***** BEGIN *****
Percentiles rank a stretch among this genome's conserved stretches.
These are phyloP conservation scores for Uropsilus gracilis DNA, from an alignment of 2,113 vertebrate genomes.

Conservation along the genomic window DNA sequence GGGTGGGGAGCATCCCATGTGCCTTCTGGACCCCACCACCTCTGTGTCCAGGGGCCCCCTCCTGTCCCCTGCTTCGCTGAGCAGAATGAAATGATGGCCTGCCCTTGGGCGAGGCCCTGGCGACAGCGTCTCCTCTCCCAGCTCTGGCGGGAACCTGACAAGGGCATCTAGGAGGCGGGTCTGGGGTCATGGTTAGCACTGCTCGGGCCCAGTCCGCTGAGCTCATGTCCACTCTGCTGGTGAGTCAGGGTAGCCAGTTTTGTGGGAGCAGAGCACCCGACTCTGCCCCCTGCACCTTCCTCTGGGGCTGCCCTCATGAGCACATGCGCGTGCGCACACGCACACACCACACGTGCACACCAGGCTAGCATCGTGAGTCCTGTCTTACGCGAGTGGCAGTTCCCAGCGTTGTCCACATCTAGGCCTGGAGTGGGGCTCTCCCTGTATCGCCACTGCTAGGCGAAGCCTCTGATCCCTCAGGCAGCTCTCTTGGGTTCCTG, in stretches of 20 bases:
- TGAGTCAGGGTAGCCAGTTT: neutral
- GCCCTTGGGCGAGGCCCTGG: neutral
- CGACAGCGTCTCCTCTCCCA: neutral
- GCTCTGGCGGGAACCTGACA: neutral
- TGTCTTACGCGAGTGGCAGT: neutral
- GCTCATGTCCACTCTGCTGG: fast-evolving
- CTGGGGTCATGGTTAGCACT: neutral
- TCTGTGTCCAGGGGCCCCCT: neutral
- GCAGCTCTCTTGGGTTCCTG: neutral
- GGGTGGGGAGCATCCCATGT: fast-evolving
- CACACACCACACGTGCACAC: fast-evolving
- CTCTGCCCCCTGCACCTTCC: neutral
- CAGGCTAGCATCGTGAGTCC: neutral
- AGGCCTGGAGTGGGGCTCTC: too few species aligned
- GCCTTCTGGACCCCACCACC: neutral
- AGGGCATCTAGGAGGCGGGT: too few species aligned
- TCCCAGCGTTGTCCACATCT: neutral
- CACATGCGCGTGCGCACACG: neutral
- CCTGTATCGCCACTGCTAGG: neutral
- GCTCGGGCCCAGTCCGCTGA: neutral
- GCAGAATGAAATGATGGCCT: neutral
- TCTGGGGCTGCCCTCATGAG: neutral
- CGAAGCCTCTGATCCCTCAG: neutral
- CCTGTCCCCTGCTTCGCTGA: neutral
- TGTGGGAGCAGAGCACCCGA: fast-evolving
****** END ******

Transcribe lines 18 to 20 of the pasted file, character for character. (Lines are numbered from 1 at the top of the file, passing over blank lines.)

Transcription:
- GCCTTCTGGACCCCACCACC: neutral
- AGGGCATCTAGGAGGCGGGT: too few species aligned
- TCCCAGCGTTGTCCACATCT: neutral